Investigation underway into death of Alabama inmate who testified in prison mental health trial

UNION SPRINGS, Ala. (WIAT) — The apparent suicide of 24-year-old inmate Jamie Wallace is under investigation, the Alabama Department of Corrections says.

Wallace testified earlier this month in the trial over mental health care in the state’s prison system. During his testimony, Wallace said he was never asked about his mental health status when he first entered prison. He also said an officer at the Donaldson Correctional Facility in Jefferson County asked him if he wanted to kill himself and provided him a razor for a suicide attempt.

According to AL.com, Wallace testified he was “mildly retarded” and suffered from bipolar disorder, schizophrenia and ADHD. The state denied all the claims.

The trial began earlier this month. According to Bob Horton with the ADOC, Wallace was found hanging unresponsive from a piece of cloth inside his Bullock County Correctional Facility cell on Dec. 15 around 10:33 p.m. Horton says a nurse administered CPR, but was unsuccessful at reviving him.

Wallace was serving a 25-year sentence on a 2013 murder conviction. The Alabama Department of Corrections is investigating his death.

CBS42 has reached out to the Southern Poverty Law Center, who is representing the inmates in the ongoing trial. They released the follow statements:

“The death of Jamie Wallace is a tragedy that could have been avoided.  Less than two weeks before he was found hanging in his cell, Jamie testified about the lack of mental health care under the Alabama Department of Corrections.  Unfortunately, many more people incarcerated in Alabama’s prisons suffer in similar conditions. We brought this case, and are in court today, to try to protect people like Jamie Wallace who are enduring unconstitutional treatment and horrible indifference to their needs. Those with mental health issues deserve adequate treatment, not to be warehoused in prisons where mental health services are wholly inadequate.  Our hearts go out to Jamie’s family and loved ones.” Maria Morris, Senior Supervising Attorney, Southern Poverty Law Center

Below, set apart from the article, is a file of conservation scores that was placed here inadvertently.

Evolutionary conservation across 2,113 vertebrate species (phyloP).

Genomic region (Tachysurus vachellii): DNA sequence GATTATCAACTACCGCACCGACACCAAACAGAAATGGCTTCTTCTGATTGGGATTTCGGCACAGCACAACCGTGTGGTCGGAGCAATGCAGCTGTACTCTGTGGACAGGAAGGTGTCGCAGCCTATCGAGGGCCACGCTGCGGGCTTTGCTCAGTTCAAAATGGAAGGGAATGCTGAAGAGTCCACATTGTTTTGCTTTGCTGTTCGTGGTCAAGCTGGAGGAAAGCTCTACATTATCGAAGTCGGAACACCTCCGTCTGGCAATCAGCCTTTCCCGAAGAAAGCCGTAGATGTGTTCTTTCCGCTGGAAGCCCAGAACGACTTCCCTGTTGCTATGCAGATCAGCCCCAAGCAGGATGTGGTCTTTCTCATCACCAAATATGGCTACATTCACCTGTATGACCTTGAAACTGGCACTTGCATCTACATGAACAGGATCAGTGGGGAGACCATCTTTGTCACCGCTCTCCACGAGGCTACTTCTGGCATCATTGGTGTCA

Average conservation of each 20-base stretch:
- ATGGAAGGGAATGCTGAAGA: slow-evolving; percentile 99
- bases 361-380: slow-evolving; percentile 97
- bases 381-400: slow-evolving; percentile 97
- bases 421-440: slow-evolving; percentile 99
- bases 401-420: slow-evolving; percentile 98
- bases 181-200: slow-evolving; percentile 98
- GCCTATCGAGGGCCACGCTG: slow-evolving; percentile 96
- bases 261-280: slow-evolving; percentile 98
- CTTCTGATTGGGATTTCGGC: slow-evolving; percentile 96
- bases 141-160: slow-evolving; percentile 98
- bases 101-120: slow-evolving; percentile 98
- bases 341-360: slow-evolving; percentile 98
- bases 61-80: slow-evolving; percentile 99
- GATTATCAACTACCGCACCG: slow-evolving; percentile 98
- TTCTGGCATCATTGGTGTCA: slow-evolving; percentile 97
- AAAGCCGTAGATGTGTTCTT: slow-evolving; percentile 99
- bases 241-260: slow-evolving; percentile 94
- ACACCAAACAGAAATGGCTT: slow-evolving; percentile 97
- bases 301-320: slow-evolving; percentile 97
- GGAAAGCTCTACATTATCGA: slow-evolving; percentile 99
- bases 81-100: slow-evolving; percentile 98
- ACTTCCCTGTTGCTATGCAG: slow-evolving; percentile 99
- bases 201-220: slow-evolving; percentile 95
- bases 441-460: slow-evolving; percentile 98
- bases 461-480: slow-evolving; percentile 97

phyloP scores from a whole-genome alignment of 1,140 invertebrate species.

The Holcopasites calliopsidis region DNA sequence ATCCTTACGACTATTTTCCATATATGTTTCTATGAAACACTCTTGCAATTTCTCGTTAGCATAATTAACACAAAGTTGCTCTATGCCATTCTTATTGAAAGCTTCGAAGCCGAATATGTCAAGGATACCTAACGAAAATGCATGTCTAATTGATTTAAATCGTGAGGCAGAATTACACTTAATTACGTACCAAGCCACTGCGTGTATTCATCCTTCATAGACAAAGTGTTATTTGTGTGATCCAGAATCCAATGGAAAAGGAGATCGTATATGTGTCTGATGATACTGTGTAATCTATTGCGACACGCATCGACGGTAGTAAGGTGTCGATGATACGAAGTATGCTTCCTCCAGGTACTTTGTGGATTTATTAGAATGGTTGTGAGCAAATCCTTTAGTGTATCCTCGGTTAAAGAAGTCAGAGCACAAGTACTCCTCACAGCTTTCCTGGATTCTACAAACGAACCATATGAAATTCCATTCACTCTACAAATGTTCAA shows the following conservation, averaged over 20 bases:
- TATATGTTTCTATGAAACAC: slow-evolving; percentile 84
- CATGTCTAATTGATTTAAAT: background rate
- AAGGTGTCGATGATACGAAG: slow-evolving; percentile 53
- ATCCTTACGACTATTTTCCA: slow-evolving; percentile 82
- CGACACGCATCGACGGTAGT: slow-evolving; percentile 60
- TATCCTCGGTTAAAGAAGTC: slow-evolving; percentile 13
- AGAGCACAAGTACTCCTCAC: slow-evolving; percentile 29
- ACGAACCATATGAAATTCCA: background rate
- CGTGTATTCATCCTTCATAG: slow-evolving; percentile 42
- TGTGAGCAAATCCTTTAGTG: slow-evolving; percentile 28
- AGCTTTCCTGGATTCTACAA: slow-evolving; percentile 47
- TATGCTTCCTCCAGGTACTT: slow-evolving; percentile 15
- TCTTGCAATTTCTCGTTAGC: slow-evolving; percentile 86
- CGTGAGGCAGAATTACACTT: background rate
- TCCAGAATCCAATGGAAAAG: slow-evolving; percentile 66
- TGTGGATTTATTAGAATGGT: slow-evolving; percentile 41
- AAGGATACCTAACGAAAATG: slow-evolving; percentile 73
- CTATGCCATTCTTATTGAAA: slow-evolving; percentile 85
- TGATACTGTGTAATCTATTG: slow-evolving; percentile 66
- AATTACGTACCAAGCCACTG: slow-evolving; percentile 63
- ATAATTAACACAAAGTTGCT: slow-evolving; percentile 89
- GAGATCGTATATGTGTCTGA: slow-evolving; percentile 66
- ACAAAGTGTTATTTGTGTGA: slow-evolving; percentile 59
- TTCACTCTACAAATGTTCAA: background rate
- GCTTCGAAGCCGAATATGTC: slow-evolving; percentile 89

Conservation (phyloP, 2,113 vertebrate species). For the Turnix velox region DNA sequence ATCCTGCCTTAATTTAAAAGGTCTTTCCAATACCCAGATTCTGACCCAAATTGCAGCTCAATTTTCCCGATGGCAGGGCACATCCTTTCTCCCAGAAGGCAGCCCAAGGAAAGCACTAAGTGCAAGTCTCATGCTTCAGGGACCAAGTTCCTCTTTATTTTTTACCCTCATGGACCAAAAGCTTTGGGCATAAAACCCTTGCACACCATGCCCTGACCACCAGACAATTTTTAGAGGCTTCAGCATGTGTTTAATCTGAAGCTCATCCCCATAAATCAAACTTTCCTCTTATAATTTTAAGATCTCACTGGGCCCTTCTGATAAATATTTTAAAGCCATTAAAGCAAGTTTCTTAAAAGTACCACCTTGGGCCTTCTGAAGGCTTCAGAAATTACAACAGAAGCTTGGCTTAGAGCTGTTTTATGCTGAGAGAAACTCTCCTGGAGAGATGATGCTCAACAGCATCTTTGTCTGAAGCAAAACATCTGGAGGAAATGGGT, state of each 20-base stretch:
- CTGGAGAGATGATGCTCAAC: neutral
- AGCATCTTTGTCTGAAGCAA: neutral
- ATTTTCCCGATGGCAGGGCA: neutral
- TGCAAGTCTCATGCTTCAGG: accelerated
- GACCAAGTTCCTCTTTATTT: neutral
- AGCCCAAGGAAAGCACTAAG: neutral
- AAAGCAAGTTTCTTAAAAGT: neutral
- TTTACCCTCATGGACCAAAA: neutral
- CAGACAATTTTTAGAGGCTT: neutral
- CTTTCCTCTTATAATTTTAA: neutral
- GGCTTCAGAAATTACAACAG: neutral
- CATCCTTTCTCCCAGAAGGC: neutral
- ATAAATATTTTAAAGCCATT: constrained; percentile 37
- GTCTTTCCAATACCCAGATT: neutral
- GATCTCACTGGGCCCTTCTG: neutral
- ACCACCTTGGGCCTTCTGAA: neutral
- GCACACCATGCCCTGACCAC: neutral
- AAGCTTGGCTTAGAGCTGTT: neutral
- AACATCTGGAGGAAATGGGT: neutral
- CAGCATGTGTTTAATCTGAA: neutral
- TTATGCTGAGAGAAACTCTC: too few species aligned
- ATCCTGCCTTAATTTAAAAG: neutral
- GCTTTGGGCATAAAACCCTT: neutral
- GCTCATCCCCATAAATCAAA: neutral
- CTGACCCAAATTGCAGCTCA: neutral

“Having worked with Jamie over the last few months, I came to understand what the ADOC apparently never did.  Jamie was desperate for help with the mental illnesses that drove him to repeatedly hurt himself, and to say that he wanted to die, in many ways, over the last several years.  Rather than prompting them to do everything that could have done to provide him with the treatment he needed, his many cries for help were treated as malingering.  The Defendants’ attorneys went to great lengths to try to portray his suicide attempts as faking.  It is tragic and devastating that it took a fatal hanging to perhaps finally make it clear that he wasn’t just faking. Jamie’s case is emblematic of the utter neglect and mistreatment of people with serious mental illness in ADOC prisons.  Even with all of the issues he faced, Jamie knew that and wanted to make a difference.  I am very saddened by his death, but proud that he knew he had done something important and lasting.” Lisa Borden, Pro Bono Shareholder, Baker Donelson

“The Alabama Disabilities Advocacy Program (ADAP) expresses its deepest condolences to the friends and family of Jamie Wallace.  As the Protection and Advocacy agency for the State of Alabama, ADAP remains gravely concerned about the health and welfare of all persons with mental health disabilities in Alabama’s prisons, especially those persons with serious mental illnesses.”  James Tucker, Executive Director, The Alabama Disabilities Advocacy Program

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